Some of this may reflect self-reinforcing metropolitan myopia, but it also indicates an uncomfortable reality. Wales is weaker than Scotland and some English regions in terms of video games and other digital content businesses. It is also true, however, that Wales has a base in this vital and rapidly shifting sub-sector of creative industries. However, it is a base that has never been successfully engaged by economic development policy. This is something which we must now urgently change. If it doesn’t the whole push on creative industries in Wales will founder.
From the point of view of creative industries policy, S4C represents the largest single point of public investment in the creative industries of Wales, with its more than £100 million a year in grant in aid from Government. My review noted in March that a time of vigorous debate in the UK about public service broadcasting and its regulation, the debate in Wales about S4C was:
“… subdued, tending to lurch between spasmodic interventions questioning the basis on which the channel operates and silence. The UK authorities involved (Ofcom and DCMS) lack the instinct and self-confidence to animate this uniquely Welsh debate and the Assembly Government lacks the formal mandate.”
I believe that S4C’s long, hot summer has demonstrated beyond doubt that this is an organisation which requires thorough strategic review and re-consideration within Wales if it is to build upon its success as a pillar of Welsh language and culture and an engine of the creative economy. Almost 30 years ago, those whose campaign led the Government of Margaret Thatcher to create S4C, asked, ‘What is the most effective way of intervening in today’s media scene to strengthen the language and the culture that surrounds and supports it?’ It was a radical question then, it’s a radical question now and it’s still the right question.
At this summer’s National Eisteddfod, Ieuan Wyn Jones proposed devolution of powers over broadcasting to the National Assembly. There is important detail to be debated here, but I am certain that this is the right direction of travel. Those who have argued that keeping a low profile is the way to hang on to the S4C’s inflation-linked grant from Westminster must surely recognise that this tactic is exhausted.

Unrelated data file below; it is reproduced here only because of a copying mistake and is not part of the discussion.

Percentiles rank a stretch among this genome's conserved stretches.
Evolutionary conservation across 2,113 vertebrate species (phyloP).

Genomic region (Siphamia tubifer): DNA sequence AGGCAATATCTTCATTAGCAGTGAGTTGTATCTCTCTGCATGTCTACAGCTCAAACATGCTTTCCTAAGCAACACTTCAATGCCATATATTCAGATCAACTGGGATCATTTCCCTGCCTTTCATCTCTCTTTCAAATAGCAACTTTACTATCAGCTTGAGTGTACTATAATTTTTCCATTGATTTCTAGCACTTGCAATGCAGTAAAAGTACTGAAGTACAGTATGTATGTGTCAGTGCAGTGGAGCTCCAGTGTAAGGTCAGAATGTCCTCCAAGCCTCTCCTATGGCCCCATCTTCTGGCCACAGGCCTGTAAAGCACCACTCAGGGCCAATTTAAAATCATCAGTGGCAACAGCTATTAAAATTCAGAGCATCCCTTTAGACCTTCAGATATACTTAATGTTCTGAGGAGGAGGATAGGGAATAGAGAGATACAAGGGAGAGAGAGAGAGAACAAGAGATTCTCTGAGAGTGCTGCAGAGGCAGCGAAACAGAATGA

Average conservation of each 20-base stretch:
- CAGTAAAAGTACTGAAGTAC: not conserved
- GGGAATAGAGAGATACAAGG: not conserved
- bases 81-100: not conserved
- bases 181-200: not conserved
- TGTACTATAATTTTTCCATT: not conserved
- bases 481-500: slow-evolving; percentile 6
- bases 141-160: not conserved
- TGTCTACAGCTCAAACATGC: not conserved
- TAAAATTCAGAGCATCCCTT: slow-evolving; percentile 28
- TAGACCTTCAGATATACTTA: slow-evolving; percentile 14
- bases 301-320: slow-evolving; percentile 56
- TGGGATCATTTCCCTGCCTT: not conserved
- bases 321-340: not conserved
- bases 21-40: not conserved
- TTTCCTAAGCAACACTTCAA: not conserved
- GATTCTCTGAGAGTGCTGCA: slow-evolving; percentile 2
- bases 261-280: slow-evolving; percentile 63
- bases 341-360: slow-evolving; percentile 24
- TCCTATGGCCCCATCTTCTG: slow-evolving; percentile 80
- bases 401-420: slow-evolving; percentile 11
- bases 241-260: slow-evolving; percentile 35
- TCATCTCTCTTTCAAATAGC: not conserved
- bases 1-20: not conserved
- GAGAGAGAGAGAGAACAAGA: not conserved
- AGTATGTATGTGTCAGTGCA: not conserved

The risk today is that S4C is regarded as just another quango and therefore subject to draconian cuts. Wales needs a more considered approach than this. In the language of Prime Minister Cameron, Welsh Big Society needs civic institutions well designed to support the country’s cultural and economic needs and ambitions. At the heart of any such design sits creativity, digital communication and strongly competing national and local media.
The strategy advocated in my review of creative industries is wholly compatible with the emerging policy approach of the new Government. In the creative industries Wales and the sub-regions of Wales need more freedom to design their own solutions, not more rules and regulations from Whitehall.
So to my final question: is the review WAG published in March still a decent template for the future? I think it is. Creative industries has been and will remain a highly fluid sector. It is a zone where mistakes can be made and learned from and where a single brilliant idea can transform the landscape. To succeed Wales needs shrewd but not overbearing support from Government to ensure that the country has a world-class broadband infrastructure; a highly competitive education sector; a smart approach to public procurement; and a fair share of resources in terms of public media, cultural and creative institutions. But the hard graft takes place within the privately owned creative businesses which deliver jobs and economic added value.
No-one can question that we are living through hard times, but there is also an energy which arises in adversity. We need a governmental interface with the creative sector which is ambitious and entrepreneurial, not risk averse and timid. The re-shaping of the civil service here in the coming months needs to fix itself upon that purpose.
We need talent to flower in Welsh theatres, bands, galleries and software houses. We need our schools and universities to distinguish themselves as places of creativity and innovation, not slaves to a dull curriculum and out-dated structures. We need to be confident in bidding for big events, building upon the success of the Celtic Manor.
The new instruments about to become operational for our creative industries are not solutions in themselves. But they can bring the right people to the table in circumstances where they can have the right level of influence in setting the right level of ambition.